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Food prices drive up sheep theft in United Kingdom

The rolling hills of the English Lake District seem the last place on Earth for a crime wave. But farmer, beware: Thieves are stalking the puffy white gold of the British countryside.

world Updated: Jan 19, 2011 00:13 IST

The rolling hills of the English Lake District seem the last place on Earth for a crime wave. But farmer, beware: Thieves are stalking the puffy white gold of the British countryside.

“They want our sheep,” said Andrew Allen, 46, surveying his flock, now thinned after the recent theft of 45 head.

Allen is one of 19 farmers to fall prey to sheep rustlers in the lake region over the past year, with the thefts here only one part of a bizarre surge in rural crime that has seen incidents of sheep rustling skyrocket across Britain.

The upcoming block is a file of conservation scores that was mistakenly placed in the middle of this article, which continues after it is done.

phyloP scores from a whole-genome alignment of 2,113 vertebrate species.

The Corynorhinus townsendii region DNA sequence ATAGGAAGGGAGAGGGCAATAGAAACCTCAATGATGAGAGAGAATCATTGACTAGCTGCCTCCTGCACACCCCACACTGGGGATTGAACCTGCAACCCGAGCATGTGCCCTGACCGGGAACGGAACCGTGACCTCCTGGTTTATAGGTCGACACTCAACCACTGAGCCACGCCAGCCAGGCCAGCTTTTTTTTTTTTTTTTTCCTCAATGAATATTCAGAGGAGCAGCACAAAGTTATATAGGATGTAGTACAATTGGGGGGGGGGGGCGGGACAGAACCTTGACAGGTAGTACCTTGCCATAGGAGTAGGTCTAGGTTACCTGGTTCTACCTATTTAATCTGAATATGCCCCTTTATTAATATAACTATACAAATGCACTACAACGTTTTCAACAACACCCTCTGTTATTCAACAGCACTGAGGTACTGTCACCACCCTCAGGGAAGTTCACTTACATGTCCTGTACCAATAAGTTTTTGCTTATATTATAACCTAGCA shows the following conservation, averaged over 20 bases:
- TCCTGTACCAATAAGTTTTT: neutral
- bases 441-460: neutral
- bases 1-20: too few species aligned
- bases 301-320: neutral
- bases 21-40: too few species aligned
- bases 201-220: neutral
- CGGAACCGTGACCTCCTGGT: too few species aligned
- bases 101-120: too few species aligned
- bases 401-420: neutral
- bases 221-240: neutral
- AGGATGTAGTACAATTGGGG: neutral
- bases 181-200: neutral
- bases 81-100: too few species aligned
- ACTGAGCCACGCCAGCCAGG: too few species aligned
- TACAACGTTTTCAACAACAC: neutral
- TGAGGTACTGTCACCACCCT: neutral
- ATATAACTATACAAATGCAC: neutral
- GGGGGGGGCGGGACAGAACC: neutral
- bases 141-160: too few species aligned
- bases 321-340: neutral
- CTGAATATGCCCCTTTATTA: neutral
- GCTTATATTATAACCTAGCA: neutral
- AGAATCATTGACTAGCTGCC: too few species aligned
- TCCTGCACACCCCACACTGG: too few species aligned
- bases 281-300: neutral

The culprit? Globalisation. The ovine crime wave began, insurance company and farm union officials say, after global food prices started jumping again. With bouts of bad weather in major producers such as Russia, Argentina and Australia and increasing demand in Asia, the price for many grains is now busting through the record highs they set in 2008. But meat prices have also surged, particularly for lamb.

Because of escalating world demand and scaled-back production in such nations as New Zealand, a farmer’s price per pound for lamb here is now about 35% higher than in 2008.

Rising prices have fueled what authorities here describe as a thriving black market for lamb and mutton, with stolen animals butchered in makeshift slaughterhouses.

But farmers here are counting more than lost sheep. Britain is also witnessing a surge in the theft of tractors and other farm machinery, with authorities blaming organised crime rings smuggling the stolen equipment into Eastern Europe — where farmers are rushing to cash in on high grain prices by cultivating more and more land.

The rural crime wave in Britain underscores the ways in which high food prices are rippling across the world. Although sky-high prices in 2008 eased during the Great Recession, they have shot up again, in part because of bad weather, climbing oil prices and resurgent demand as the global economy recovers.

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